Location: Boston, MA, United States
Completion date: 2021
Artwork budget: $27,000
City of Boston Poet Laureate
“Black as Light” was a poetry projection piece on the Museum of Fine Arts, Boston, inspired by the central themes of Hanukkah – light, miracle, and community – and connected to the racial tensions of today. This poem, written by City of Boston Poet Laureate Porsha Olayiwola, was animated and projected on the façade of the Museum of Fine Arts, Boston by artist Erik Jacobs, for the eight nights of Hanukkah, 2020.
Black as Light
we stay lit. beacon
doomed to this brunet burning, body a lighthouse,
a dawn splintering
a dim sky into sunbeam morning, a mourning.
lawfully widowed citizen, lantern weighting the window, we star-
starless night. we still a heavenly body, still body of breaking,
break of day, abyss
of earth, ethereal beings birth with veil. flash of
of brilliance, jet breath budding, onyx blossoming.
we buried berries
blooming. somber gleam looming a luminous glare.
we glint and glimmer
we dark swelling, gluttonous glow of sheen, pitch black.
Black as Light was designed to share the light and connection of Hanukkah with Boston audiences in the cold, dark, COVID-19 2020 winter.
While in a non-COVID-19 year, we would have celebrated Hanukkah in-person with thousands of Bostonians during one of the top-rated Hanukkah parties in the country, we were not able to enter the Museum of Fine Arts, Boston in 2020. Black as Light enabled us to bring some of the celebration from inside the museum out into the community for safely distanced outdoor viewing.
The visual interplay between darkness/blackness and light spoke to both the Hanukkah themes and to Black Lives Matter, connecting Jewish and Black communities through art in a tense and racially charged moment. It was especially appropriate for the poem to be projected onto the MFA, as they continue to strive to become a more open and inclusive institution.
Commissioned by the Jewish Arts Collaborative, this exhibit engaged broad audiences online on issues of race and identity through social media and zoom gatherings surrounding the work.
Black as Light was one of eight installations that made up Brighter Connected, the Jewish Arts Collaborative’s Hanukkah public art series, featured in neighborhoods across Greater Boston. For this project, JArts commissioned area artists to create pieces that would not only bring the light of Hanukkah to the community, but that also engaged the community in the creation process.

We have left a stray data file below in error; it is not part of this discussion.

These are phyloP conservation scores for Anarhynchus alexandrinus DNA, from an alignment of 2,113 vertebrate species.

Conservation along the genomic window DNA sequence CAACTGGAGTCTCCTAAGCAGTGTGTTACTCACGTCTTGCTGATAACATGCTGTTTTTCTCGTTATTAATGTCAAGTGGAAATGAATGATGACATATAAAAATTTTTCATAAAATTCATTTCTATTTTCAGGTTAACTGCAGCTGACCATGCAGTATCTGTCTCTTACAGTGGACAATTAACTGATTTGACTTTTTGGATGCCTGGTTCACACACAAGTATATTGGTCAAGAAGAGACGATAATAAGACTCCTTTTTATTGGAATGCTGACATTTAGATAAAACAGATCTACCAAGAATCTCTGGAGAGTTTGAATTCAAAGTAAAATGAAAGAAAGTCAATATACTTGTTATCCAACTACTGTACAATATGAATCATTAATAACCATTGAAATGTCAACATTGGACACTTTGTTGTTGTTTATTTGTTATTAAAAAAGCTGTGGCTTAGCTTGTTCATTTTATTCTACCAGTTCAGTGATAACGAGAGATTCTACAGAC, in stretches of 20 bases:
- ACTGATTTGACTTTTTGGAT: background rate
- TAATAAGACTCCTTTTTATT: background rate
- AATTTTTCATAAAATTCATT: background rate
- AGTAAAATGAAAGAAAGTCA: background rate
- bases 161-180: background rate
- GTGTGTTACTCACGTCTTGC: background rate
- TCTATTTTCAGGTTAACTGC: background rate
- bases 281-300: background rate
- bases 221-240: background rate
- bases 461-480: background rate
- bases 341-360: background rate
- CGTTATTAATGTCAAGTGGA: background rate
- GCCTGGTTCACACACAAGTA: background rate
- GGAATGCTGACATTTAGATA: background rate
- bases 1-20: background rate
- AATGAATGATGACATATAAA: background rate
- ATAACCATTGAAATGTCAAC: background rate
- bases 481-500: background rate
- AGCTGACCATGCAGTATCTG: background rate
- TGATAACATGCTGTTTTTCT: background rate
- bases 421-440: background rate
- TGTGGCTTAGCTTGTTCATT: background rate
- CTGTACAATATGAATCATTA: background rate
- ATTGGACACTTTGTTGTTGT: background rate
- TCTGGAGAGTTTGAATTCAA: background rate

The concept for Black as Light came to be when projection artist Erik Jacobs, poet Porsha Olayiwola, and community artist Tova Speter collaborated to brainstorm ways to share the universal beauty and light of Hanukkah with the city. In addition to the collaboration between Porsha and Erik, this project was also a partnership with the Museum of Fine Arts, Boston and the City of Boston Office of Arts & Culture.
The Jewish Arts Collaborative (JArts) brings people together to explore and celebrate the diverse world of Jewish arts, culture, and creative expression. Porsha Olayiwola, current City of Boston poet laureate, is a Black poet, hip-hop feminist, womanist and a native of Chicago who now resides in Boston. Olayiwola: a writer, performer, educator and curator who uses afro-futurism and surrealism to examine historical and current issues in the Black, woman, and queer diasporas. She is an Individual World Poetry Slam Champion and the artistic director at MassLEAP, a literary youth organization. Erik Jacobs is a visual storyteller dedicated to producing compelling messages with a particular yen for work that connects us to each other and deepens our connection to the natural environment. His mission: to create distinctive and impactful work that generates attention, capital and success for people engaged in work that moves humanity forward – sustainable agriculture, the environment, journalism, social justice, the arts, science, technology and education. Erik’s piece Boston #StandsWithImmigrants is an internationally recognized public art project emblazoning Boston with the faces of immigrants, highlighting their contributions and showing the world we stand with them in solidarity.